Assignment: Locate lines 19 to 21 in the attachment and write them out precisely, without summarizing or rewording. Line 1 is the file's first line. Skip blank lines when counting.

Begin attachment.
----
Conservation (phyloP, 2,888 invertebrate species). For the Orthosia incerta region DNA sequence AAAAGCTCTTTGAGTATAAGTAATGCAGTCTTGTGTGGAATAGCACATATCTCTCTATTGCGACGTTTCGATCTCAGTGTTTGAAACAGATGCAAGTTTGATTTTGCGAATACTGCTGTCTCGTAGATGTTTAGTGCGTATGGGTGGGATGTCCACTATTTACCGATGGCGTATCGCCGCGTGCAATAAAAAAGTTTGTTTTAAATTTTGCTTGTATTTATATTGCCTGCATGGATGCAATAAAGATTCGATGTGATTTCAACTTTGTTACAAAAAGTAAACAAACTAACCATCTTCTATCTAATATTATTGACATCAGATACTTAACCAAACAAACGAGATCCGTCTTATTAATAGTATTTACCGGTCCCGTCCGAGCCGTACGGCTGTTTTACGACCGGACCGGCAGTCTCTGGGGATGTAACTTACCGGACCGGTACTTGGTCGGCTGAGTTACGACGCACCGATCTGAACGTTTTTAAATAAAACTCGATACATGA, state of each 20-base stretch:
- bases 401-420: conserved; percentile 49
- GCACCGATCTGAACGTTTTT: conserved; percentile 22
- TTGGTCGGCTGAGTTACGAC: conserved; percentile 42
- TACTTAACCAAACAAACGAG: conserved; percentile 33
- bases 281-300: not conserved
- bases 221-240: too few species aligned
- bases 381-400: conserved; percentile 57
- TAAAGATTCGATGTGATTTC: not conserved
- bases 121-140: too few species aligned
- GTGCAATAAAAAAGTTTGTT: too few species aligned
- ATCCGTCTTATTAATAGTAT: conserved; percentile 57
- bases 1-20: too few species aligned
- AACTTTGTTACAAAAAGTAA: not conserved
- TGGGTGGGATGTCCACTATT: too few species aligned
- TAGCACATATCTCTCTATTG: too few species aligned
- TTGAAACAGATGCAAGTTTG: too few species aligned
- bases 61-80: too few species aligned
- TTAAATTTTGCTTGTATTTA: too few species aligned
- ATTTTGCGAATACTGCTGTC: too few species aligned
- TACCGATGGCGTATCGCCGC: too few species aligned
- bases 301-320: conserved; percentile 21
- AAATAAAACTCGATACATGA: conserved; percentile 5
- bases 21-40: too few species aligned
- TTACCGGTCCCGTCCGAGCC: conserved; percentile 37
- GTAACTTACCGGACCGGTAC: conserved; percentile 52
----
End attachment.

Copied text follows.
- TTAAATTTTGCTTGTATTTA: too few species aligned
- ATTTTGCGAATACTGCTGTC: too few species aligned
- TACCGATGGCGTATCGCCGC: too few species aligned